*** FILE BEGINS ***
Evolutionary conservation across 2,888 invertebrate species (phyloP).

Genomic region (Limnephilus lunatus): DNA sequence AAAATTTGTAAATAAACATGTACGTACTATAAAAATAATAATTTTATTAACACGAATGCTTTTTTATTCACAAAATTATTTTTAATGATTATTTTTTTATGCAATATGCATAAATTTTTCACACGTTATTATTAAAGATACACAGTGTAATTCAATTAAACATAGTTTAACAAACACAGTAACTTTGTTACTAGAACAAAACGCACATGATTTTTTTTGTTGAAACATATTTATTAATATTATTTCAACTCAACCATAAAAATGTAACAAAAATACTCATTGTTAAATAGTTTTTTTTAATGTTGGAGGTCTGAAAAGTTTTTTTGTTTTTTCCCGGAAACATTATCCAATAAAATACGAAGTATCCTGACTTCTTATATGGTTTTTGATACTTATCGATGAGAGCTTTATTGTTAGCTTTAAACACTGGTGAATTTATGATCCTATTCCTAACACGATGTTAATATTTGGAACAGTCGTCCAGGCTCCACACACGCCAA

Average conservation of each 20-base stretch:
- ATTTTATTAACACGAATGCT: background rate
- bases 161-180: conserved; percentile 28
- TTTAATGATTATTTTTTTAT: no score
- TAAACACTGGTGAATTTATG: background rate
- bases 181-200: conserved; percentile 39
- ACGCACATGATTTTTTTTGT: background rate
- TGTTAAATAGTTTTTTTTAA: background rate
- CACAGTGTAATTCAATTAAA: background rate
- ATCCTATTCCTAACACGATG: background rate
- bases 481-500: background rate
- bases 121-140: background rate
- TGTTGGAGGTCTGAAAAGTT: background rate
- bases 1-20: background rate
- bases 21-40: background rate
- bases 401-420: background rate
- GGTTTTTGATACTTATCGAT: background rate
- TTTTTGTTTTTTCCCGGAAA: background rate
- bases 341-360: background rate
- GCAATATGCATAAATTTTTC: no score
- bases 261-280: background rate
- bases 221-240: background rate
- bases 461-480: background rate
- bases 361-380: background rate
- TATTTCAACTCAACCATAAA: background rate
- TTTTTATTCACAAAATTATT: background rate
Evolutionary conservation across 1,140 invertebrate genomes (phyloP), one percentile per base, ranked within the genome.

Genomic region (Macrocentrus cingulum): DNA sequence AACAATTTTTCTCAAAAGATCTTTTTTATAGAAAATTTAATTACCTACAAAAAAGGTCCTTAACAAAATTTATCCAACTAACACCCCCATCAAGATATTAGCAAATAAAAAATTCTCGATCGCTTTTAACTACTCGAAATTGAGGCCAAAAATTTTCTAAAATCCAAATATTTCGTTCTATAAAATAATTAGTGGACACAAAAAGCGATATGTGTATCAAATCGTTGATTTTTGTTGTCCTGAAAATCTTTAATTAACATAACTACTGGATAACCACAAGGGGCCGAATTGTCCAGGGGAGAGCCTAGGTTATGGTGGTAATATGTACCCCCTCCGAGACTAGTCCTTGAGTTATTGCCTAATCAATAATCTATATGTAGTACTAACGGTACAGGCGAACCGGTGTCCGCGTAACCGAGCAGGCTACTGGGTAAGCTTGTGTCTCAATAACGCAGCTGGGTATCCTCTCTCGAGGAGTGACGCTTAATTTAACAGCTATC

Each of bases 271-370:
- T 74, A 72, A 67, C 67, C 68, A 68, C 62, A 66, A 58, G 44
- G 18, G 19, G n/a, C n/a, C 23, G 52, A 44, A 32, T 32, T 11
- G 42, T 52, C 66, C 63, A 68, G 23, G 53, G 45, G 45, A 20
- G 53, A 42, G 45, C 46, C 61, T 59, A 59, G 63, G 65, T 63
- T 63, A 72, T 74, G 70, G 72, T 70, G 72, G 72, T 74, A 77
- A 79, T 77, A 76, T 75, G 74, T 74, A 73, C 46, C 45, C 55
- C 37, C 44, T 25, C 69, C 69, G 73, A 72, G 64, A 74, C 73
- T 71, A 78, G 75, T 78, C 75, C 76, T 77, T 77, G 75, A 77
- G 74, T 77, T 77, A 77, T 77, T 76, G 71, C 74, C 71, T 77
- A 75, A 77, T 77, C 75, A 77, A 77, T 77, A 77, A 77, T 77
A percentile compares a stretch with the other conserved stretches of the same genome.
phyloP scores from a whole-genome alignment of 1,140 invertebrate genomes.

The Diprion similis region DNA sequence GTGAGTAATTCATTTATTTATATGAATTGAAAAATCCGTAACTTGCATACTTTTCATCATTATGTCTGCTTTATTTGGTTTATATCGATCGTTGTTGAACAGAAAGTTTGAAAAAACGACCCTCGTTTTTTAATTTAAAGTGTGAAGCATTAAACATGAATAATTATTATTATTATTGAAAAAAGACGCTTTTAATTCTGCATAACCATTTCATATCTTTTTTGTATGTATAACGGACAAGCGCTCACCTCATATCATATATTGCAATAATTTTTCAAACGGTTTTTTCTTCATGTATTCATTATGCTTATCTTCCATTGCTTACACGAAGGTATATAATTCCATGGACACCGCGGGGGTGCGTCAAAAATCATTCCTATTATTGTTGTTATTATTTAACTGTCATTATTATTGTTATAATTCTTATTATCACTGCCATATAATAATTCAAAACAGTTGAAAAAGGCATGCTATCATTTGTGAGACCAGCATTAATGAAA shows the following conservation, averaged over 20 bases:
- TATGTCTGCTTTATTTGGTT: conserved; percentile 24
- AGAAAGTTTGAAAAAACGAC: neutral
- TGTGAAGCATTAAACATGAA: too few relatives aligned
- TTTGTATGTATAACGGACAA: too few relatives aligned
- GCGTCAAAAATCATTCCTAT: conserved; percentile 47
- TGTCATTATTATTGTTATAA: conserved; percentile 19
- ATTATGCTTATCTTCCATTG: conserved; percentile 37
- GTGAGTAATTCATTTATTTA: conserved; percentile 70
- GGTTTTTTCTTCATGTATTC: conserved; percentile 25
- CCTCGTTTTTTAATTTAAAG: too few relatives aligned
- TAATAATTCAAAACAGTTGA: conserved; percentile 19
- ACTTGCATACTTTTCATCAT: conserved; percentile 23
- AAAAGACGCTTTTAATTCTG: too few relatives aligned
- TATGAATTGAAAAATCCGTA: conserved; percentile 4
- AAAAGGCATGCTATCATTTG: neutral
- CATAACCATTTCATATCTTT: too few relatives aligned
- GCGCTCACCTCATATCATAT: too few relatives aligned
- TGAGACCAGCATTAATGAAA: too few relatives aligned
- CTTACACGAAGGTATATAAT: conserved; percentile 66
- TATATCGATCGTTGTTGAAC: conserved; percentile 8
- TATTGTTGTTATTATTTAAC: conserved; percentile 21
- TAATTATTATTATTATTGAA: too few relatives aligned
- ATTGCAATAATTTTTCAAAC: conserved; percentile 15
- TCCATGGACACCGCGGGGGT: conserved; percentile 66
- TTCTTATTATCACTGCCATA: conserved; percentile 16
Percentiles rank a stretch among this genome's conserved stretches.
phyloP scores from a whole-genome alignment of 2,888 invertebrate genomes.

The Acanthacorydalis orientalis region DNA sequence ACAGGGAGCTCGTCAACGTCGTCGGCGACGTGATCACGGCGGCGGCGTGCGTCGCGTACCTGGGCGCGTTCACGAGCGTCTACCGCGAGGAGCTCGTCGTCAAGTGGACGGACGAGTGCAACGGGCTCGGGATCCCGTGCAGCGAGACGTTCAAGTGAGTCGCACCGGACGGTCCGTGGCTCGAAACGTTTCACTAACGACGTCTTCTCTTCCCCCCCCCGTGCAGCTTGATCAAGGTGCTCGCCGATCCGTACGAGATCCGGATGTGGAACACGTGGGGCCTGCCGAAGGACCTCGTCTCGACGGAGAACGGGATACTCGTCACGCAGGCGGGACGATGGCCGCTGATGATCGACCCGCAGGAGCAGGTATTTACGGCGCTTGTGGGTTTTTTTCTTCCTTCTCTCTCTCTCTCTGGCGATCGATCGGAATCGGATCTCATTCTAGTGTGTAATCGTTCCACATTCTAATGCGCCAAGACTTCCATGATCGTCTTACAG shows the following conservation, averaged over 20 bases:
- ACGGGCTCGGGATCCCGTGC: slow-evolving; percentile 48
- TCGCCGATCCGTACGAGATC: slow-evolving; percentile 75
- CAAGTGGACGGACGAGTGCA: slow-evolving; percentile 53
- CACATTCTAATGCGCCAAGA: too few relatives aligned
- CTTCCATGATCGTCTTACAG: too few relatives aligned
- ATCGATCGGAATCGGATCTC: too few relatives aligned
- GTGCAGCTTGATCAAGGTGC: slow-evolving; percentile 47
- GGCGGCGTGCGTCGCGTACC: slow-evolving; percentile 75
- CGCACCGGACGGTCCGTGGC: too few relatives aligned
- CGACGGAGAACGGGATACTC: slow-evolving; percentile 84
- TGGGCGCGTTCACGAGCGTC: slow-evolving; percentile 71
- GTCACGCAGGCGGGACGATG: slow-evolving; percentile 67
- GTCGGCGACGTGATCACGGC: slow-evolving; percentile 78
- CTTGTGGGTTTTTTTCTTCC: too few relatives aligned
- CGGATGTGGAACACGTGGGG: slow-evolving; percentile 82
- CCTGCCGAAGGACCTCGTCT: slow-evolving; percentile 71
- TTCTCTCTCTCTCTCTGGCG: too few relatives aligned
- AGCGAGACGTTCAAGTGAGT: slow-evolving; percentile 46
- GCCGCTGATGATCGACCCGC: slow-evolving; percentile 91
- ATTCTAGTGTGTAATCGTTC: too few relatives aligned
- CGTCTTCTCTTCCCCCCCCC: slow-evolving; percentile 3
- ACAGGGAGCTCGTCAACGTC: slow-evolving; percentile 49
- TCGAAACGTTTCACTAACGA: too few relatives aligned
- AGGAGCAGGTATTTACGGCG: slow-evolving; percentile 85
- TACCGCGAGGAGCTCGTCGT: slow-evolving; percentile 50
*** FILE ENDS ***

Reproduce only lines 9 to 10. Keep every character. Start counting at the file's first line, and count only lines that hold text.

- ACGCACATGATTTTTTTTGT: background rate
- TGTTAAATAGTTTTTTTTAA: background rate